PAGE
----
Authentically Handcrafted Buckskin Clothing & Wampum Weaving
General Information
  Who We Are
  Contacting Us
  Printable Mail Order Forms
  Main Site Index
  How We Make Our 'Skins
  How We Make Our Wampum
  Exchange Links With Us

Choose A Product Index
Buckskins
  Buckskin Bags
  Men's Buckskin Clothing
  Women's Buckskin Clothing
  Buckskin Rifle Cases

Traditional Wampum
  Wampum Arm Bands
  Wampum Bracelets
  Wampum Chokers
  Wampum Let Ties
  Wampum Treaty & Story Belts

Other Important Information
  Frequently Asked Questions
  About Us & Our Business
  What Our Clients Say
  About Original Buckskin Clothing
  About Original Wampum
  Ordering & Shipping Info

Other Valued Sites & Resources
Non-Profit
  Colonial & Fur Trade Groups
  Government Related
  Museum & Historical Sites
  Native American Resources

Other Needs
  Outdoors & Athletics
  Health & Fitness

Methods Used To Weave Wampum

What Is Porcelain Wampum? Previous Page in Article Series Next Page in Article Series Wampum Designs

On This Page:

You Have To Be Warped

Warp With Plant or Animal?

Single- and Double-Thread Weaves

Bias Wampum Weaving
Finishing The Ends

eagle feather You Have To Be Warped
Though it was the only early beadwork woven on looms throughout the area we now call the United States, not all wampum was woven on a loom.  Much wampum weaving was also done by a sort of finger-weaving technique.  Regardless of the method used, lengthwise strands called the "warp" provide the foundation on which beads are woven.  Hence the age old adage, "You have to be warped to weave."  Horizontal threads holding beads onto the warp are called the "weft" threads.

eagle feather Warp With Plant Or Animal?
Many wampum peace, alliance, and history belts have survived to the present day.  Studying them we find a variety of materials used for the warp threads.  Few were woven on buckskin strands.  Many more, though, were woven on a warp of twisted plant fiber.  The Lenape used various plant fibers, including dogbane, milkweed, and cedar bark.  The Iroquois preferred cordage made of the elm's inner bark.  Others used whatever the strongest flexible fiber in their region may have been.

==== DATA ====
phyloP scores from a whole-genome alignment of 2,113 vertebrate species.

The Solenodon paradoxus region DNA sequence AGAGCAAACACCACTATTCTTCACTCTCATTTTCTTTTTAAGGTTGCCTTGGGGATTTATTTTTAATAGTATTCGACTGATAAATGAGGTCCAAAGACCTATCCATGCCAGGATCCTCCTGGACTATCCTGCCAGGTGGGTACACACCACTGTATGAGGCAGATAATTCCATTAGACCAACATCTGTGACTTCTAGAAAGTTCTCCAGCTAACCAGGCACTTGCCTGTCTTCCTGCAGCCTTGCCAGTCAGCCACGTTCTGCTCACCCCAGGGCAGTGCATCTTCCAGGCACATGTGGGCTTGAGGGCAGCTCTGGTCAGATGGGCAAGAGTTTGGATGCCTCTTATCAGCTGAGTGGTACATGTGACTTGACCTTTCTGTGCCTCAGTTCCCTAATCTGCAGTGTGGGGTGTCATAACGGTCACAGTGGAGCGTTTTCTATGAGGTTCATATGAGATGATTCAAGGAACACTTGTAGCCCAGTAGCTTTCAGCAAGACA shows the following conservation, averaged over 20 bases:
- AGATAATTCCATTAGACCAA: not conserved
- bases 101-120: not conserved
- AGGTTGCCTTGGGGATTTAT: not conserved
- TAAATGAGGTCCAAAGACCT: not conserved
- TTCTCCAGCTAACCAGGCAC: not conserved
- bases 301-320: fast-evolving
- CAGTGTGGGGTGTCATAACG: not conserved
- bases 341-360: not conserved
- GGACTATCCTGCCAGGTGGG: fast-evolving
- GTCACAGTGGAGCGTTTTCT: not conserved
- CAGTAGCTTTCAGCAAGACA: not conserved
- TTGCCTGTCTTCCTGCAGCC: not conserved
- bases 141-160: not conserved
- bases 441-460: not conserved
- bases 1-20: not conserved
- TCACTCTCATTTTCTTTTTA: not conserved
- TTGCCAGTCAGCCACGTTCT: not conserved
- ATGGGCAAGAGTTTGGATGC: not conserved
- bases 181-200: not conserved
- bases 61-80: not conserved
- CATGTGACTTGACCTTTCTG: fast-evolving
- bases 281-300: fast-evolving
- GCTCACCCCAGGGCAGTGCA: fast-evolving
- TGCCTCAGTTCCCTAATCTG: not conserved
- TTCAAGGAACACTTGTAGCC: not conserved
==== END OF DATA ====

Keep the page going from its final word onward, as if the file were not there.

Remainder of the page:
Most people today use a buckskin warp for wampum weaving.  It's easier and much faster to cut off a strip of buckskin than to make traditional cordage.  It's also often cheaper, since it can be cut from available scraps.  For most personal items, though, a buckskin warp is a poor choice.  Buckskin degrades and tears much faster from perspiration and body salts than properly prepared plant fiber.

Original personal items we have seen, and many we were informed of by curators and other researchers, show a similar variety in materials used for warp threads.  Certain plants - namely dogbane, milkweed, flax, and Indian mallow bark - have a much higher tensile (pulling) strength than buckskin, and, therefore, will last longer under repeated use.     [Top of Page]

eagle feather Single- and Double-Thread Weave
Relatively few original wampum pieces were made using a "single-thread" weft.  A single thread is run back and forth through the beads, with one pass under and the return pass over the warp threads.  Since so few were made with this technique we assume they were made by beginners just learning their craft.  Most wampum weaving today, though, is made using this method.

The predominant method of original wampum weaving, including all peace and history belts we know of, used a "double-thread" weft.  Two threads of sinew or plant fiber go through the beads in the same direction - one under the warp threads and the other, of course, over.  The threads are crossed on the outer edge to secure each row of beads in place.     [Top of Page]

eagle feather Bias Wampum Weaving
Another form of wampum weaving, a sort of finger weaving method, is very time consuming and tedious.  Therefore, the finished items are rather expensive compared to other wampum weaving.   It was used extensively by Native Americans for personal items like bracelets, arm bands, belts, and necklaces (referred to in many old journals as "collars").  The wife of Chief Shingas was buried with 5 large "collars" of "real" wampum, each about 2" to 3" wide and from 16" to 24" long.  Few crafts people today use this method, or even know how to.

Bias Weave EndWampum beads run lengthwise with the warp instead of perpendicular to it.  A row of beads is slipped on the warp threads (two through each bead).  When a bead has been placed on each pair of warp threads, an outer pair of threads (always work from the same side) is run between the two threads of each of the other pairs of warp threads at the bottom of the row of beads. Another row of beads is then added and the process repeated until the desired length is reached.   Ends are finished by running the warp threads through a buckskin end cap and knotted off. The end caps are doubled over and a thong added to each for tying the ends together.     [Top of Page]

eagle feather Finishing The Ends
Many crafts people today do not finish the ends of their wampum projects, in order to keep their costs down.  That was okay for originals, since the ancestors rarely removed such items after tying them on.  We have seen a number of originals, though, finished with end caps (as in photo above).  Warp threads were simply pushed through holes in the buckskin, and tied together on the other side.  End caps were then folded at the middle with a thong run through both sides for tying on and easy removal.

What Is Porcelain Wampum? Previous Page in Article Series Next Page in Article Series Wampum Designs

[Top of Page]

Copyright Jan 1999-2008, Gary A. Reneker. All rights reserved. All text, graphics, programming, and coding are protected by U.S. and International Copyright Laws, and may not be copied, reprinted, published, translated, hosted, or otherwise distributed by any means without explicit permission from Gary A. Reneker.